Publications by authors named "Mohamed Shantier"

5 Publications

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Collapsing Glomerulopathy Affecting Native and Transplant Kidneys in Individuals with COVID-19.

Nephron 2020 7;144(11):589-594. Epub 2020 Sep 7.

Nottingham Renal and Transplant Unit, Nottingham University Hospitals NHS Trust, Nottingham, United Kingdom,

Since the emergency of novel coronavirus COVID-19 (SARS-CoV-2) in December 2019, infections have spread rapidly across the world. The reported incidence of acute kidney injury (AKI) in the context of COVID-19 is variable, and its mechanism is not well understood. Data are emerging about possible mechanisms of AKI including virus-induced cytopathic effect and cytokine storm-induced injury. To date, there have been few reports of kidney biopsy findings in the context of AKI in COVID-19 infection. This article describes 2 cases of collapsing glomerulopathy, 1 in a native kidney and, for the first time, 1 in a kidney transplant. Both individuals were black, and both presented without significant respiratory compromise. Indeed, the 2 patients we describe remained systemically well for the majority of their inpatient stay, which would support the hypothesis that for these patients, AKI was caused by a cytopathic viral effect, rather than that of a cytokine storm or acute tubular necrosis caused by prolonged hypovolaemia or the effect of medication known to exacerbate AKI. Here, we report 2 cases of AKI with collapsing glomerulopathy in COVID-19, one of which is in a kidney transplant recipient, not previously described elsewhere.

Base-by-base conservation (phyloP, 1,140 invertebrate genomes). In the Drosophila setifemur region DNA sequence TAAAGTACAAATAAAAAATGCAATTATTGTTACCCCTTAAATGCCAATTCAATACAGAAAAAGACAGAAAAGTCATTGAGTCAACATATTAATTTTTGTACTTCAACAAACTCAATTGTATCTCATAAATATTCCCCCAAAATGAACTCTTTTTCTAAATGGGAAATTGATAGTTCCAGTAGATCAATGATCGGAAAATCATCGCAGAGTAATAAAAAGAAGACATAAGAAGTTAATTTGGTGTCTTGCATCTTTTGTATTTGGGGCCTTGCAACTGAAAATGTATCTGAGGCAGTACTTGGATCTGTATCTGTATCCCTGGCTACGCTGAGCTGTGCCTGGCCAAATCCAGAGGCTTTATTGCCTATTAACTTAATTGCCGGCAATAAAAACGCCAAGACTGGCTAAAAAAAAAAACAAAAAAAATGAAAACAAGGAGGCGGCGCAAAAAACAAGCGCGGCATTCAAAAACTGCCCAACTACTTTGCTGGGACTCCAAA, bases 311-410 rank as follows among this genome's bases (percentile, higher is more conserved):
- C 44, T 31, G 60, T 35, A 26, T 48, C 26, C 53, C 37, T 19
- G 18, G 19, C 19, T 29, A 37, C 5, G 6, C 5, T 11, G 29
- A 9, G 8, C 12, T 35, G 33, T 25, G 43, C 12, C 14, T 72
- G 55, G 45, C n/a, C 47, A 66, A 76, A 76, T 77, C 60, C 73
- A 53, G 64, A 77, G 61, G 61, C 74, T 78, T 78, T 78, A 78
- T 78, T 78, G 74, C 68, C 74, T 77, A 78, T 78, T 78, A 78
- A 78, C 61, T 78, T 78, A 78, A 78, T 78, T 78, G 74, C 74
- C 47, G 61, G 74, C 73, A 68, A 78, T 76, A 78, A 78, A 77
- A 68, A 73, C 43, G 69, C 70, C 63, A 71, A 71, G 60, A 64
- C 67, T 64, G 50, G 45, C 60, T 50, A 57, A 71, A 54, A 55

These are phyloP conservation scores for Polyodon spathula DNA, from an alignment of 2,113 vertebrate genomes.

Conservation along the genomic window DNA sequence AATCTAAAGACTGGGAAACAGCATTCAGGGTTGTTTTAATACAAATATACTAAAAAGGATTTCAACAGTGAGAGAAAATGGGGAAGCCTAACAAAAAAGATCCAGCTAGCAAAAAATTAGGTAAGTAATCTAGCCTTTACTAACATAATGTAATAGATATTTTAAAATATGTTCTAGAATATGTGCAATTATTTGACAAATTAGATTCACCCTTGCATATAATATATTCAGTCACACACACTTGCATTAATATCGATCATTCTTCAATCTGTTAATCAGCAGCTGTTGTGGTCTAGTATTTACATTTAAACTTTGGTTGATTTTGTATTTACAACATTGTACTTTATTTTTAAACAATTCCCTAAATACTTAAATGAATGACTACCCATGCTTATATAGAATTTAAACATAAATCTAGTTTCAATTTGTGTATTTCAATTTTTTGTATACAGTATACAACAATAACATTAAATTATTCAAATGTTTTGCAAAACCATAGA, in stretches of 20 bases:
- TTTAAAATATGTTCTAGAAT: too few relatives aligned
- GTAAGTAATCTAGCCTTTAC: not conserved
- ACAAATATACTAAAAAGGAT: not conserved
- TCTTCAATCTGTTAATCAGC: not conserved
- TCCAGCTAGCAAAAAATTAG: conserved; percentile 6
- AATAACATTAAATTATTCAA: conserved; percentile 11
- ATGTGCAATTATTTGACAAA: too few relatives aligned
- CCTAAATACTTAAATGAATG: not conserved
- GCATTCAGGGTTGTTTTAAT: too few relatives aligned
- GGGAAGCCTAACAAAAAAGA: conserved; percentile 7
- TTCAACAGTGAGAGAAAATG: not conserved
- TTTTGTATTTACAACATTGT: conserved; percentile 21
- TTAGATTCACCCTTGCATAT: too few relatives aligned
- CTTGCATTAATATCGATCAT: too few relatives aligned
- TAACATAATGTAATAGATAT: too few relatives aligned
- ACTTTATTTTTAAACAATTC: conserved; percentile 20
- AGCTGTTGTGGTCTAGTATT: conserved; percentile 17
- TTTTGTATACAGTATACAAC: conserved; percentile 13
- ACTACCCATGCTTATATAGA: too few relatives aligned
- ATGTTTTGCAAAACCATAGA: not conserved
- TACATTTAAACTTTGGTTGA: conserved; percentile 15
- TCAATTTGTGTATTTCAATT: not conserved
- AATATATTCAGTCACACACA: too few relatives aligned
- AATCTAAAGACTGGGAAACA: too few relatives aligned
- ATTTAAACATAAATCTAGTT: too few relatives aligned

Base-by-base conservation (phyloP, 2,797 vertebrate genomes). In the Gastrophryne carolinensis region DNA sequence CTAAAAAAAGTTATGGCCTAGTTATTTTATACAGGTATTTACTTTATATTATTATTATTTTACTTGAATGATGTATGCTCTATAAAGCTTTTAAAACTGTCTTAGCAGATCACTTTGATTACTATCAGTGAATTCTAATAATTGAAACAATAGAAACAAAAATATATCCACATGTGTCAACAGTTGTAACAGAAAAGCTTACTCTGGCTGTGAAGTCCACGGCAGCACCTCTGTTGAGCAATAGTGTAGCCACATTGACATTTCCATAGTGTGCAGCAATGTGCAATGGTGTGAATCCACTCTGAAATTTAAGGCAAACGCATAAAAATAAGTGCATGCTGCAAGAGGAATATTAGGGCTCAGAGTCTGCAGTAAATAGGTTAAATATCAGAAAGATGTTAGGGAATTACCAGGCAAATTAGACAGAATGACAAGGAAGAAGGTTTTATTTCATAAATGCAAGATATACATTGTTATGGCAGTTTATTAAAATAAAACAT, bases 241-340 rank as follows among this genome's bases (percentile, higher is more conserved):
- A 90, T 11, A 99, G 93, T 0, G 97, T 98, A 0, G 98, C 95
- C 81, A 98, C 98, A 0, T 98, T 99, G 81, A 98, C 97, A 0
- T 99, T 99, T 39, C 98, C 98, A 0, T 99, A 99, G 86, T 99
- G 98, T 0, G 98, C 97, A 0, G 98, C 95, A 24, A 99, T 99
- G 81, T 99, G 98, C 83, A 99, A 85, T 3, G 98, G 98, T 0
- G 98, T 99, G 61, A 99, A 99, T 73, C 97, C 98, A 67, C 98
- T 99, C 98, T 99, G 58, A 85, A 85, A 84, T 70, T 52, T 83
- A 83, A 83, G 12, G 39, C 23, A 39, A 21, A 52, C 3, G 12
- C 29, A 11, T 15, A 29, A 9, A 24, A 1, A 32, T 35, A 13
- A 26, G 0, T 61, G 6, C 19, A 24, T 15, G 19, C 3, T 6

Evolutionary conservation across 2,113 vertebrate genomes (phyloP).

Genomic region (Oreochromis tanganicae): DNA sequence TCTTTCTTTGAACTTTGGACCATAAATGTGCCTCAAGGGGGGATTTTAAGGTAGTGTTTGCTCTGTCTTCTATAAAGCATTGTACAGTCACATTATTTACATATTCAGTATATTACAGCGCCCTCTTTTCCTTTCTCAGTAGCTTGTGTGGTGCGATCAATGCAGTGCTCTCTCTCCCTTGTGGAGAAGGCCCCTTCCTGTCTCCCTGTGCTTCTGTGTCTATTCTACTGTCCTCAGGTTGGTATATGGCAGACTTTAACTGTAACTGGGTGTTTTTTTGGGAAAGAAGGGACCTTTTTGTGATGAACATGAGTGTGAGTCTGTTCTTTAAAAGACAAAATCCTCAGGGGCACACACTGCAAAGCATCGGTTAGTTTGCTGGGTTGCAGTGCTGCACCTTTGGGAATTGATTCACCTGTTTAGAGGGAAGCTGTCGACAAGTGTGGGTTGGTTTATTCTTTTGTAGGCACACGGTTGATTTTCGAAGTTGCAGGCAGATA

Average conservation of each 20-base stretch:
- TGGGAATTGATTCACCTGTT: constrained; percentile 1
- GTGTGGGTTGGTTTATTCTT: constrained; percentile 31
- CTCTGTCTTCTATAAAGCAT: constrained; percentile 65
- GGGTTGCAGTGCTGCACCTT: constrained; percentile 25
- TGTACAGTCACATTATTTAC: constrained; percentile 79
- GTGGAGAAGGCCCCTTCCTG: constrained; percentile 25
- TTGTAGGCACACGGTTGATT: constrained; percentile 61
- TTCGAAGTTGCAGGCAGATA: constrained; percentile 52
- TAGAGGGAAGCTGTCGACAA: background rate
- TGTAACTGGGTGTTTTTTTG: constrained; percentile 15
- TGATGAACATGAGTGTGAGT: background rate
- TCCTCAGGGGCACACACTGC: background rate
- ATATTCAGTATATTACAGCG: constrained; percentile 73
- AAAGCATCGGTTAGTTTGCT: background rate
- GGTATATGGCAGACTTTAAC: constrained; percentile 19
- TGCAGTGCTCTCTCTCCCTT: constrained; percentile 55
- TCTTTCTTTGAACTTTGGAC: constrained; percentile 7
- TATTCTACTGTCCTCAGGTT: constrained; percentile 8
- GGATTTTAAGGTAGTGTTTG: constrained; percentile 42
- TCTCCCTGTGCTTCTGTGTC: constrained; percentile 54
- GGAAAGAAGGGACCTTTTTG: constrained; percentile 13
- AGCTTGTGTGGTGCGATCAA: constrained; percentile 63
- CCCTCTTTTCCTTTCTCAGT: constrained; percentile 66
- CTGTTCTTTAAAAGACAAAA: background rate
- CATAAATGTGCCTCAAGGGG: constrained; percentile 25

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http://dx.doi.org/10.1159/000509938DOI Listing
November 2020

Use of the Living Kidney Donor Profile Index in the Canadian Kidney Transplant Recipient Population: A Validation Study.

Can J Kidney Health Dis 2020 20;7:2054358120906976. Epub 2020 Feb 20.

The Kidney Transplant Program and the Multi-Organ Transplant Program, University Health Network, Toronto, ON, Canada.

Background: The Living Kidney Donor Profile Index (LKDPI) was derived in a cohort of kidney transplant recipients (KTR) from the United States to predict the risk of total graft failure. There are important differences in patient demographics, listing practices, access to transplantation, delivery of care, and posttransplant mortality in Canada as compared with the United States, and the generalizability of the LKDPI in the Canadian context is unknown.

Objective: The purpose of this study was to externally validate the LKDPI in a large contemporary cohort of Canadian KTR.

Design: Retrospective cohort validation study.

Setting: Toronto General Hospital, University Health Network, Toronto, Ontario, Canada.

Patients: A total of 645 adult (≥18 years old) living donor KTR between January 1, 2006 and December 31, 2016 with follow-up until December 31, 2017 were included in the study.

Measurements: The predictive performance of the LKDPI was evaluated. The outcome of interest was total graft failure, defined as the need for chronic dialysis, retransplantation, or death with graft function.

Methods: The Cox proportional hazards model was used to examine the relation between the LKDPI and total graft failure. The Cox proportional hazards model was also used for external validation and performance assessment of the model. Discrimination and calibration were used to assess model performance. Discrimination was assessed using Harrell's C statistic and calibration was assessed graphically, comparing observed versus predicted probabilities of total graft failure.

Results: A total of 645 living donor KTR were included in the study. The median LKDPI score was 13 (interquartile range [IQR] = 1.1, 29.9). Higher LKDPI scores were associated with an increased risk of total graft failure (hazard ratio = 1.01; 95% confidence interval [CI] = 1.0-1.02; = .02). Discrimination was poor (C statistic = 0.55; 95% CI = 0.48-0.61). Calibration was as good at 1-year posttransplant but suboptimal at 3- and 5-years posttransplant.